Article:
Using Different Types of Notebook¶
You can use a notebook only when its associated cluster is up. A sample notebook with its cluster up is as shown in the following figure.
Click the notebook in the left panel to view its details. The notebook’s ID, its type, and associated cluster are displayed.
A pin is available at the bottom-left of the Notebooks UI. You can use it to hide/unhide the left side bar to toggle the notebooks’ list.
The following figure shows a notebook with its details displayed.
Using Folders in Notebooks explains how to use folders in the notebook.
You can run paragraphs in a notebook. After running paragraphs, you can export the results that are in a table format to a CSV (comma-separated value), TSV (tab-separated value), or raw format. Use these options by clicking the gear icon available in each paragraph (at the top-right corner). To download results:
- Click Download Results as CSV to get paragraph results in a CSV format.
- Click Download Results as TSV to get paragraph results in a TSV format.
- Click Download Raw Results to get paragraph results in a raw format.
Qubole provides code auto completion in the paragraphs and an ability to stream outputs/query results. Notebooks also provide improved dependencies management. Currently, the supported types of notebooks are described in:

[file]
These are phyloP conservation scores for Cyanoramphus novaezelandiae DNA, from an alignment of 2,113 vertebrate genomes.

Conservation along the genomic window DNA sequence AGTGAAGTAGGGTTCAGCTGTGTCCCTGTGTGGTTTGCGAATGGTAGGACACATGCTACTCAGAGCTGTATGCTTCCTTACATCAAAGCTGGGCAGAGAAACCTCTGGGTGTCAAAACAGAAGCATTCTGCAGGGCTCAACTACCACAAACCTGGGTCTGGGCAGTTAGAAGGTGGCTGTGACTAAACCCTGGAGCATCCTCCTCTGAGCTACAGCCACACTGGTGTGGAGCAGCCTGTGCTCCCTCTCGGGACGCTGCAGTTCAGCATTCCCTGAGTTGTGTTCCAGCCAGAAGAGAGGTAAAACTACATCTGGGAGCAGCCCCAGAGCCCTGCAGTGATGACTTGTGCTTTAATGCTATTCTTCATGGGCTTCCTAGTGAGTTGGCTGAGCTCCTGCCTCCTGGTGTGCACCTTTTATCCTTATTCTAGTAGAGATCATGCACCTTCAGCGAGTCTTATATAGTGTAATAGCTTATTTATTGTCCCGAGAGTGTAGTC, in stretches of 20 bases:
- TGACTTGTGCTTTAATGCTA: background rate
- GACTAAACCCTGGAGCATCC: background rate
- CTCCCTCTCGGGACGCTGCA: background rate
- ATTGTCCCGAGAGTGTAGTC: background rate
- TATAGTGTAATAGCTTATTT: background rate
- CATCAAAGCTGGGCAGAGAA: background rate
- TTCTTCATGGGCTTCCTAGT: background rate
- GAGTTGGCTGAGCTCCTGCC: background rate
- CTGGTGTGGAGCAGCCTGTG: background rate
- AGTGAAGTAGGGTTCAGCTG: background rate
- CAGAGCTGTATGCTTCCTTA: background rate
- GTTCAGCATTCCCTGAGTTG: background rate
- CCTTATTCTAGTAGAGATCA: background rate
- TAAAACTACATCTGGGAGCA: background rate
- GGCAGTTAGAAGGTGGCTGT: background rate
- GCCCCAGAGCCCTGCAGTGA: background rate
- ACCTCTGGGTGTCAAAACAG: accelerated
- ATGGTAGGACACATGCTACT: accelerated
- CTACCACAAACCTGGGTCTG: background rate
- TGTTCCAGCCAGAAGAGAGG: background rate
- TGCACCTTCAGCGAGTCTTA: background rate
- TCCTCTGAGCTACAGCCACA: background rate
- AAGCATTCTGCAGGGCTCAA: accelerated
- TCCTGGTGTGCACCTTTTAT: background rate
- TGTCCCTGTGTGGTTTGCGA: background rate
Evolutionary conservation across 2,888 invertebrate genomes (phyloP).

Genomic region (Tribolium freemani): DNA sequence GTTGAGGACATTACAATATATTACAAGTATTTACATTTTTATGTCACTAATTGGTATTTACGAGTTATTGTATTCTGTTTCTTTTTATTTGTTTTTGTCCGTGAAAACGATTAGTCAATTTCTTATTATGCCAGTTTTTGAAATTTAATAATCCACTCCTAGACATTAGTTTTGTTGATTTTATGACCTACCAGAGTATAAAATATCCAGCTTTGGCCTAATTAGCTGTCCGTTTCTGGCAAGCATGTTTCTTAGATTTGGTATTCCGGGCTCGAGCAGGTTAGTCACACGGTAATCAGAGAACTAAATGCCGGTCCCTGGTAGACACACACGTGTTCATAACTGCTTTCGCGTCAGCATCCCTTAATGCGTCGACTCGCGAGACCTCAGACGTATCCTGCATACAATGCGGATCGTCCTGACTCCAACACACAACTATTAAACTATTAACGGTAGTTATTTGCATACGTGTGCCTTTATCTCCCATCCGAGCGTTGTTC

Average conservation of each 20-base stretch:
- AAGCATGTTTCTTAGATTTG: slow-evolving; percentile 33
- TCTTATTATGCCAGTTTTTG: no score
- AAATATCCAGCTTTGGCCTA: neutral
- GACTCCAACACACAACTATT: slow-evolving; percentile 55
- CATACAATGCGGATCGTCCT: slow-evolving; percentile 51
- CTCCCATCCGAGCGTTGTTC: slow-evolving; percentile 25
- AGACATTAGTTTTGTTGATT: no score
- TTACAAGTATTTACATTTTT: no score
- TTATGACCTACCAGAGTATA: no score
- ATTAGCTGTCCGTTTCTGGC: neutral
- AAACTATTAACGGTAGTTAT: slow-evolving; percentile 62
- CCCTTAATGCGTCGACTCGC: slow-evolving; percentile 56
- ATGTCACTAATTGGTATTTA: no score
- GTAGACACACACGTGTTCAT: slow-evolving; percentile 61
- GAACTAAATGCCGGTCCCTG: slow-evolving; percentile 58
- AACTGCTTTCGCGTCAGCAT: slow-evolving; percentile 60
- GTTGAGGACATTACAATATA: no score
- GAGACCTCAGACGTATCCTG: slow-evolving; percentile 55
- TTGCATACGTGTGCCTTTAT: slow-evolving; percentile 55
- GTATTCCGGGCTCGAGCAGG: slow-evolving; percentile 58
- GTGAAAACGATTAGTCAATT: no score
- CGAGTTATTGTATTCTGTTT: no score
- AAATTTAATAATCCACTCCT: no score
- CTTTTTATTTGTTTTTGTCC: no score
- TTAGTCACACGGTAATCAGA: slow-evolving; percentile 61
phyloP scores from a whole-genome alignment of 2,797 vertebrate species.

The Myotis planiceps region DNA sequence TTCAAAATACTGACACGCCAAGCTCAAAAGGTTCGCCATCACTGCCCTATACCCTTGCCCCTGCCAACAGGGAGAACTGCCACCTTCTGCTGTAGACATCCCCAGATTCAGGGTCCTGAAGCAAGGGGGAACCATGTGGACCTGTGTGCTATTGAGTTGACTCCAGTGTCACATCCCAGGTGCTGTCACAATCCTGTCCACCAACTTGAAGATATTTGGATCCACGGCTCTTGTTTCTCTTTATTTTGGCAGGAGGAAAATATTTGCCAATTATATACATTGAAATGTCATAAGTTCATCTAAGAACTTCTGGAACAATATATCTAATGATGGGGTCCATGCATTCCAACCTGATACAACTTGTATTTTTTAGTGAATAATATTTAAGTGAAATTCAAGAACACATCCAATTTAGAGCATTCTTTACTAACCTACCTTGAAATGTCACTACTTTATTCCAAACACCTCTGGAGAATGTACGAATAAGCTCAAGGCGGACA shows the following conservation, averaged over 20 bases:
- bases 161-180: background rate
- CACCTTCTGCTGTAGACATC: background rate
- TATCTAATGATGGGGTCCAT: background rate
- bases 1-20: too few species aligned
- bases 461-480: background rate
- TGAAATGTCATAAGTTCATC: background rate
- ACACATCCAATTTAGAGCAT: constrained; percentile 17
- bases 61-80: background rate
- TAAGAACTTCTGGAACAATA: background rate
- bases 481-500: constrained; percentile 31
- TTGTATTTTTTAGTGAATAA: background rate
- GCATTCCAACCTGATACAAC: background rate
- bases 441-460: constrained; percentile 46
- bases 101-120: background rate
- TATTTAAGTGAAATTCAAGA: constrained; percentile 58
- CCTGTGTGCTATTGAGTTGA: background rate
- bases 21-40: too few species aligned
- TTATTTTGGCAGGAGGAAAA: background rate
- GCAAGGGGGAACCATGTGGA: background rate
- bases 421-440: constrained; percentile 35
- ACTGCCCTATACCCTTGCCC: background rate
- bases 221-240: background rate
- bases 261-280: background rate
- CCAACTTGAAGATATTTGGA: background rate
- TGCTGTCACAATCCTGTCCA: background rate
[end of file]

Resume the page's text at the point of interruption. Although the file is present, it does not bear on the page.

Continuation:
Using a Spark Notebook¶
Select a Spark notebook from the list of notebooks and ensure that its assigned cluster is up to use it for running queries. See Running Spark Applications in Notebooks and Understanding Spark Notebooks and its Interpreters for more information.
See Using the Angular Interpreter for more information.
When you run paragraphs in a notebook, you can watch the progress of the job or jobs generated by each paragraph. The following figure shows a sample paragraph with progress of the jobs.
For more details about the job, click on the info icon adjacent to the job status in the paragraph, the Spark Application UI is displayed as shown below.
You can see the Spark Application UI in a specific notebook paragraph even when the associated cluster is down.
Using a Presto Notebook (AWS and Azure)¶
Select a Presto notebook from the list of notebooks and ensure that its assigned cluster is up to use it for running queries. The process for running a paragraph is the same as for a Spark paragraph. You can also publish a dashboard for a Presto notebook. For more information, see Dashboards.
For more information on configuration, see Configuring a Presto Notebook.
In Presto notebooks, the source field is set as
notebook_<notebook-name>_<notebook-id> and in the corresponding
dashboards the source field is set as
dashboard_<dashboard-name>_<dashboard-id>_<source-note-id>. A source
field is directly searchable in the Presto UI. For example, in the Presto UI, you can search a notebook by its
name or ID to quickly filter queries, which are run from that specific notebook.